Soon, self-published authors were capturing both sales and prestige. Two famous examples. In 2008, Sergio De La Pava self-published his novel A Naked Singularity through the print-on-demand company Xlibris. After a positive review, the book began to be widely discussed online. It was eventually republished by the University of Chicago Press and, in 2013, won a $25,000 prize from the PEN American Center. In 2011, the British writer E.L. James took her Twilight fan fiction and rewrote it as an erotic romance novel, Fifty Shades of Grey. The book topped world-wide best-seller lists; it was acquired by Vintage Books in March 2012.

These examples testify to the power of self-publishing. Books that come from disdained genres, like fan fiction, can vault onto the best-seller lists; books that agents and publishers have ignored can find their audience and develop passionate, dedicated readerships. They also testify to the difficulties of self-publishing. As Fifty Shades of Gray and A Naked Singularity became successful, their authors realized that they needed the support of traditional publishers.

And for all that they do wrong, traditional publishers do a lot right. They have dedicated teams of designers, editors, and publicists who can help you develop and promote your book. Self-published authors must handle editing, design, and marketing on their own—or pay experts like Biograph to guide them.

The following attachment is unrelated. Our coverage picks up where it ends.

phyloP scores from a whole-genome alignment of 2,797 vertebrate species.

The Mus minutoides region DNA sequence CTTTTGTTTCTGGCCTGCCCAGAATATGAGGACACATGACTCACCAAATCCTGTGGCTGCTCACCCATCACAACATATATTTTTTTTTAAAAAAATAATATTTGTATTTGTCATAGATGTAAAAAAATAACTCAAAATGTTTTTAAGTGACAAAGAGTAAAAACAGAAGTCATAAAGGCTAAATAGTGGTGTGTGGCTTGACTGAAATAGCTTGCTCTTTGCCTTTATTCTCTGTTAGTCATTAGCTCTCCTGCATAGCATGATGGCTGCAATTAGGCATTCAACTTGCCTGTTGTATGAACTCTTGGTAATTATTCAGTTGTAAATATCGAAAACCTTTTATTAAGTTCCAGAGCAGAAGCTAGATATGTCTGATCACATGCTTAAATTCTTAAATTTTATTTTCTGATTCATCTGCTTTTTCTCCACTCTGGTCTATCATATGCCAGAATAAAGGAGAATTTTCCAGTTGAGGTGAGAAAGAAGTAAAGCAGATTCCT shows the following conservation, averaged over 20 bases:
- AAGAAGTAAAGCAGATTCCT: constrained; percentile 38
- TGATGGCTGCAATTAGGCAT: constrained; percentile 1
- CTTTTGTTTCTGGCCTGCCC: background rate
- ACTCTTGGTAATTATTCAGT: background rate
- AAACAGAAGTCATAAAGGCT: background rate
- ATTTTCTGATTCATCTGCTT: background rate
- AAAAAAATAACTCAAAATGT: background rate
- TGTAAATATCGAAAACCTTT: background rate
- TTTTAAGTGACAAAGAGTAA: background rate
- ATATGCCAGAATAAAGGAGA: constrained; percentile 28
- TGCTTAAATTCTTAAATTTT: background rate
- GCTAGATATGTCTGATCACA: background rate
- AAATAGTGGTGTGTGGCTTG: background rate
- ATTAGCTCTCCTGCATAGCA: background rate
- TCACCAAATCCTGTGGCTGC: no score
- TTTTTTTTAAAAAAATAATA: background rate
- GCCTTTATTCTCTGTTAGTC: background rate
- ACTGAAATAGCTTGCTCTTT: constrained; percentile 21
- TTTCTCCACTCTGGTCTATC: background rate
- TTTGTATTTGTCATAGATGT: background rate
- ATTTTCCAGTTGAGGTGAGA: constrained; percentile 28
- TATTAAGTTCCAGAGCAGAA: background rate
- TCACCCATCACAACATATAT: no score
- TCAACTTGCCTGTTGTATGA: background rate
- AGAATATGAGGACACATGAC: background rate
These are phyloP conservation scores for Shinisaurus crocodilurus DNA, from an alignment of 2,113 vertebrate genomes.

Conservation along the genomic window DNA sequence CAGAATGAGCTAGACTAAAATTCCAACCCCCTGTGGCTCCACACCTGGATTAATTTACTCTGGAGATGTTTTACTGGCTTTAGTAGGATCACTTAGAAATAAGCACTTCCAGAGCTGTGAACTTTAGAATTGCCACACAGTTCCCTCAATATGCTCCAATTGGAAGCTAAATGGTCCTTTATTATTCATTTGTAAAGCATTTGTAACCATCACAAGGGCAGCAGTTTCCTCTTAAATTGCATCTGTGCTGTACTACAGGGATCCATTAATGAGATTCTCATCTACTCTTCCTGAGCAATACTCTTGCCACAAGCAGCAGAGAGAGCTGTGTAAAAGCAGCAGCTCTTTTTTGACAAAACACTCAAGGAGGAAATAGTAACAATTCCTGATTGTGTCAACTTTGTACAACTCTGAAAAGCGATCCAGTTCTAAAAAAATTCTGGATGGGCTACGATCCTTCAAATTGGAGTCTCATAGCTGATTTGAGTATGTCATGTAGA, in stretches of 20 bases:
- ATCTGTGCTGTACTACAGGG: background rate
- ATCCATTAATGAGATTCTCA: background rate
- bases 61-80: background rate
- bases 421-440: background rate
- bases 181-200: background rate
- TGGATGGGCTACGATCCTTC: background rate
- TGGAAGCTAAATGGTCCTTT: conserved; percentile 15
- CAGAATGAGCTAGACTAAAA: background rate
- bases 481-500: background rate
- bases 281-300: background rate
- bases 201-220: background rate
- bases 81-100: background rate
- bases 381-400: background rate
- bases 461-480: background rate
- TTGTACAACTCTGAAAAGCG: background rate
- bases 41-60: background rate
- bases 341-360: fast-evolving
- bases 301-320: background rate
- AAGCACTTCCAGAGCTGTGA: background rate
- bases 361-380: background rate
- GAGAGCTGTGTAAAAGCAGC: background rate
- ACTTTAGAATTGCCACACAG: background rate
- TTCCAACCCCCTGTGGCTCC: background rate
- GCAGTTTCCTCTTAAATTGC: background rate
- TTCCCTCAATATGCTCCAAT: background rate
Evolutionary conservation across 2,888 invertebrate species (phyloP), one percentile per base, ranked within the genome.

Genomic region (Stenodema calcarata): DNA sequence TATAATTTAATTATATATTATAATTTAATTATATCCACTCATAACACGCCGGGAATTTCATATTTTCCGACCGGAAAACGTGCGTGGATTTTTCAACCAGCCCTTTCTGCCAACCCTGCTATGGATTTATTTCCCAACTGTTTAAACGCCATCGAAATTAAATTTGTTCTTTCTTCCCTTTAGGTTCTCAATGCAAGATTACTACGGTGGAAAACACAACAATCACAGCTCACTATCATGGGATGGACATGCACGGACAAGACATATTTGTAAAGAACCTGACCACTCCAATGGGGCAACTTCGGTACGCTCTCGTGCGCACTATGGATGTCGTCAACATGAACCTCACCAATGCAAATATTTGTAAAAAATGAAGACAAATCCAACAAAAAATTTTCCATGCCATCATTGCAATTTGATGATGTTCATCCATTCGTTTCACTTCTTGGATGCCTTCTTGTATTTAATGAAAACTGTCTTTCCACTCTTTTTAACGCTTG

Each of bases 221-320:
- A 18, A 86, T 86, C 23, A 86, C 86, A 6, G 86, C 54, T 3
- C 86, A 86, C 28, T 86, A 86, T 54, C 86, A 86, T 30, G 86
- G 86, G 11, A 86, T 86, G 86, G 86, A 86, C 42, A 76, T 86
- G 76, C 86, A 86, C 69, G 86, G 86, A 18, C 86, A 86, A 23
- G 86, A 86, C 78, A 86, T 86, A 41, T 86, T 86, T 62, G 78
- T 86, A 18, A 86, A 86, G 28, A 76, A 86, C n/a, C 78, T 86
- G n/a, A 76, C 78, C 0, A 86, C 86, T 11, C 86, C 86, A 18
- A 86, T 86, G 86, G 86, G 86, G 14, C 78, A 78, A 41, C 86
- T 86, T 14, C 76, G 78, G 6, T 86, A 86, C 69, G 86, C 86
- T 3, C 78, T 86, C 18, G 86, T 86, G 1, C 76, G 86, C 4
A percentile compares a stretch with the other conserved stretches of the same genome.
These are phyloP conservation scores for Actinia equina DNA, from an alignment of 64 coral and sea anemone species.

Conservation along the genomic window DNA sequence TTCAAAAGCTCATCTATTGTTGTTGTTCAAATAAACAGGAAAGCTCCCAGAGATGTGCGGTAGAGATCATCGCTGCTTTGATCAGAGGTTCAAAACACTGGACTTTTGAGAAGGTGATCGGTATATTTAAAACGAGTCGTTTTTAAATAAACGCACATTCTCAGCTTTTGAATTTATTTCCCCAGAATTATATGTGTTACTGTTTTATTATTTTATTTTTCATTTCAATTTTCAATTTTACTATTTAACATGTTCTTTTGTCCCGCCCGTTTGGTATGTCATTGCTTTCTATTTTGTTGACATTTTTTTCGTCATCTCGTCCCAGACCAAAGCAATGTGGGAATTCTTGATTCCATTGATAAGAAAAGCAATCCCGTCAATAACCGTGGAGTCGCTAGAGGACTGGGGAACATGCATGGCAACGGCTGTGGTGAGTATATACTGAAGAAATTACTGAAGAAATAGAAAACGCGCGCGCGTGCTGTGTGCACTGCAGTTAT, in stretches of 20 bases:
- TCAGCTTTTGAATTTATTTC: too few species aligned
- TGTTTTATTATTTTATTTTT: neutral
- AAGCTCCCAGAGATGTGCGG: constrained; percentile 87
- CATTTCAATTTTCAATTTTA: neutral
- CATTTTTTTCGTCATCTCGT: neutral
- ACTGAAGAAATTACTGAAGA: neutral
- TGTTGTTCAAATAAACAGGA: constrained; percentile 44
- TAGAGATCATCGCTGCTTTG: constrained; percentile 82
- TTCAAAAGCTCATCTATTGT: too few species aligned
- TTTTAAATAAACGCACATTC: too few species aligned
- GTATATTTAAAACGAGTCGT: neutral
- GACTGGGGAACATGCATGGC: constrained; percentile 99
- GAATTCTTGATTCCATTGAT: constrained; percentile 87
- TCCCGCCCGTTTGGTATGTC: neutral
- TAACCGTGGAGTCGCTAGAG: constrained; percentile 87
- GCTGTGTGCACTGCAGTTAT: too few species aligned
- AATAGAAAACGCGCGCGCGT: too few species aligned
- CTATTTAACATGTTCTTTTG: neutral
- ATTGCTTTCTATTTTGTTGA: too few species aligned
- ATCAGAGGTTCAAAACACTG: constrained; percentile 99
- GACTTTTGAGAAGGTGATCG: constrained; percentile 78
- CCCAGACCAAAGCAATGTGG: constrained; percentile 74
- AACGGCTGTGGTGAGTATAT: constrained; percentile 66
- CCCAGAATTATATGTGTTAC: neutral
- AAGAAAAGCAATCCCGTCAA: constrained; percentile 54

So, let’s say you’re an author and you’re considering self-publishing a book. What should you look for? What should you watch out for? We’ve broken down the various kinds of self-publishing to show you the virtues (and vices) of each. There are three models of self-publishing you should consider:


DIY. You don’t—technically—need anything but a book to publish a book. You can upload your manuscript to Kindle Direct Publishing and have a book in your hands as soon as the UPS driver can get to your door. But: if you want to sell copies, you’ll need a good-looking cover, a publicist, and (let’s be real) an editor to help you hone your writing. Some authors like to handle that themselves, hiring freelancers to help them edit, design, and publicize their books. Maybe they already have publicity and design experience, so they just need to hire an editor. This option works well for authors who are already experienced in publishing and want to limit their out-of-pocket expenses. We don’t recommend it for first-time authors, though. To make sure your book reaches people, you need a strong publicity campaign—not to mention excellent design and editing. It pays to pay a bit more and have people who know the business help you.